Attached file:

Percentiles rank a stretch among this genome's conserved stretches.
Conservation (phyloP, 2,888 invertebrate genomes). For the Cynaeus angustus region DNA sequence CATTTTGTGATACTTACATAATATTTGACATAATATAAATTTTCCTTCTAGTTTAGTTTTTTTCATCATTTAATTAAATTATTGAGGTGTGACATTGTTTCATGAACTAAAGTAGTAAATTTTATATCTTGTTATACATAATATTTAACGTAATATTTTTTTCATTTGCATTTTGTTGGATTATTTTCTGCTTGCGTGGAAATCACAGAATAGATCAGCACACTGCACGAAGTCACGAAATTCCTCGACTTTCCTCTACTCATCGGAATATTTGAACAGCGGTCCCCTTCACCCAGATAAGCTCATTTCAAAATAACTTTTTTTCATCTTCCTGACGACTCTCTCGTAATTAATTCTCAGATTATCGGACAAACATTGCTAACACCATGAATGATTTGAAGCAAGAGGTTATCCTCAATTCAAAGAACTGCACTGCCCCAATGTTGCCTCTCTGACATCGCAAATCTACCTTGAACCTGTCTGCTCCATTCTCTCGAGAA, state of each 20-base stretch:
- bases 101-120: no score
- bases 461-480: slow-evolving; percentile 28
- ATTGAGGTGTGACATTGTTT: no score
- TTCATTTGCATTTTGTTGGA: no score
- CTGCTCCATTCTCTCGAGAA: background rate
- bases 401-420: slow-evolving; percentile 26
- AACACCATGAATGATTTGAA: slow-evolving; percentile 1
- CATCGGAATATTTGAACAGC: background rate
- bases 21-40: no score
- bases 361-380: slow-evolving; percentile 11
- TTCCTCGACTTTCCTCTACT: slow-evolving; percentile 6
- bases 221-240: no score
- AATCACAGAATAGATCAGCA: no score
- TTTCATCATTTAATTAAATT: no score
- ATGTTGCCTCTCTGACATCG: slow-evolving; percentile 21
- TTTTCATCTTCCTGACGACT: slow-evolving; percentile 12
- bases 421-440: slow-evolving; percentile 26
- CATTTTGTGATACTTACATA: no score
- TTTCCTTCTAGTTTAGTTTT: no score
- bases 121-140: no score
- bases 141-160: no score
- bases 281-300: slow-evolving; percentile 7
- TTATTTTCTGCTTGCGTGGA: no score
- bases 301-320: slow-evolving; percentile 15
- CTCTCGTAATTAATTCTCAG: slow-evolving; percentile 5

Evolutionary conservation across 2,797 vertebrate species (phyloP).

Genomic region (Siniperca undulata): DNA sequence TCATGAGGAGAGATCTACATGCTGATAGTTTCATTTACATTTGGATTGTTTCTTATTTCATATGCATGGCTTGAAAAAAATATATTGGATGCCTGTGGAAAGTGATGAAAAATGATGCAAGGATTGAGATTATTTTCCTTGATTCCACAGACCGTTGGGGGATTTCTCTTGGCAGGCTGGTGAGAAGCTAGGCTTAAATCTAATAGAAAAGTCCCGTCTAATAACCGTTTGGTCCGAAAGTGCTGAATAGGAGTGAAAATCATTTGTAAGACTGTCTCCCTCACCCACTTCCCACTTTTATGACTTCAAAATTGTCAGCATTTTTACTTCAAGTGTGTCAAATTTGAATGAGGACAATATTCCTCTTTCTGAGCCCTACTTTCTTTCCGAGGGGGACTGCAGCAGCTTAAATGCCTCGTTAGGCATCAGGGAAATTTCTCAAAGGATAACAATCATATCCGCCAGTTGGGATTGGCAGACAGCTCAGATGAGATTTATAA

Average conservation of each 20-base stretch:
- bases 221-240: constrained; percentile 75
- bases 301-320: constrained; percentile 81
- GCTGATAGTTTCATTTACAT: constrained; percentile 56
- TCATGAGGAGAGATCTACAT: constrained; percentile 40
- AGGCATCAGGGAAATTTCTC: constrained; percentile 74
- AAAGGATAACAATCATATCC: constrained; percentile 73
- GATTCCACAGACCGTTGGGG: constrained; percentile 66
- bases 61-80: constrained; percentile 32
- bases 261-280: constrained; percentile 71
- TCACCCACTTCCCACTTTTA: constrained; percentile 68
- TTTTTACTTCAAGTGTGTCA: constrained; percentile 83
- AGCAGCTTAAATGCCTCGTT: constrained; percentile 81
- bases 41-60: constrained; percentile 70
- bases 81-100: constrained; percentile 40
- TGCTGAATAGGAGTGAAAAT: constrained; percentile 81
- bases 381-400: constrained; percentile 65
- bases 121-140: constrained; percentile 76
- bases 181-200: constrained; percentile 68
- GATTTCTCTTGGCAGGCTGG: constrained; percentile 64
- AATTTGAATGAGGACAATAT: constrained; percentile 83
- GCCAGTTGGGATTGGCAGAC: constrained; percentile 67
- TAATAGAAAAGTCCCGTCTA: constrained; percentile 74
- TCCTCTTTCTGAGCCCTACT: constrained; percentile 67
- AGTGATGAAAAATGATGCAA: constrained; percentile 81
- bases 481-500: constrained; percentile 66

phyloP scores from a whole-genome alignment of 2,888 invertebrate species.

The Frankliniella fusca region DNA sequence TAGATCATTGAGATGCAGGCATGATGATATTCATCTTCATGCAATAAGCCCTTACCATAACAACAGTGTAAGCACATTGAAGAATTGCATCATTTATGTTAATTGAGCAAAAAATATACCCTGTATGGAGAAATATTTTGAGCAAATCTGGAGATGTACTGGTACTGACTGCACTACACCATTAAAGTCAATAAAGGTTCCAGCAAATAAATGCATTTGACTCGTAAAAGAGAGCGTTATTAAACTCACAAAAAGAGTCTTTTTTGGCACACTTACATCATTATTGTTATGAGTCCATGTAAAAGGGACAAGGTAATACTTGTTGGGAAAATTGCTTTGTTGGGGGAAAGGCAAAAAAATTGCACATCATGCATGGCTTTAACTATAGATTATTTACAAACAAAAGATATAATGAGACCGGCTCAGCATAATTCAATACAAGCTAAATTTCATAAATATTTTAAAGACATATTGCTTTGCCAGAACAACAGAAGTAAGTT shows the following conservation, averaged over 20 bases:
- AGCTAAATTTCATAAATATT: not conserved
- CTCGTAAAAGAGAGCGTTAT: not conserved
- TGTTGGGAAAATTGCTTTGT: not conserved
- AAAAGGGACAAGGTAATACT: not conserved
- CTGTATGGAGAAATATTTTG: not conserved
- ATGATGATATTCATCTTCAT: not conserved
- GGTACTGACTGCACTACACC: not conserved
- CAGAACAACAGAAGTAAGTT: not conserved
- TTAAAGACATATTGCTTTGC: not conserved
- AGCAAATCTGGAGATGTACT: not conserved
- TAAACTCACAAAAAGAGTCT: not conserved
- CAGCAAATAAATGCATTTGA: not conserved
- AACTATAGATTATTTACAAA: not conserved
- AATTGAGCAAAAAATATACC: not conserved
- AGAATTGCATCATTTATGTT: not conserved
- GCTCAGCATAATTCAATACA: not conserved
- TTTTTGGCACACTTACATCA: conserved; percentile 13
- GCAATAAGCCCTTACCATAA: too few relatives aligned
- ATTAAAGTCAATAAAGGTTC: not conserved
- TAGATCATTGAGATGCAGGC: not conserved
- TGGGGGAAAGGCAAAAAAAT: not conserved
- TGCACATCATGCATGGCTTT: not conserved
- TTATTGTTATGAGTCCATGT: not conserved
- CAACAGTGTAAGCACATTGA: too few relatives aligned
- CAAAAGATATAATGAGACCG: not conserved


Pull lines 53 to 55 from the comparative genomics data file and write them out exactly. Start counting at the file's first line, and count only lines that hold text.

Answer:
- TCCTCTTTCTGAGCCCTACT: constrained; percentile 67
- AGTGATGAAAAATGATGCAA: constrained; percentile 81
- bases 481-500: constrained; percentile 66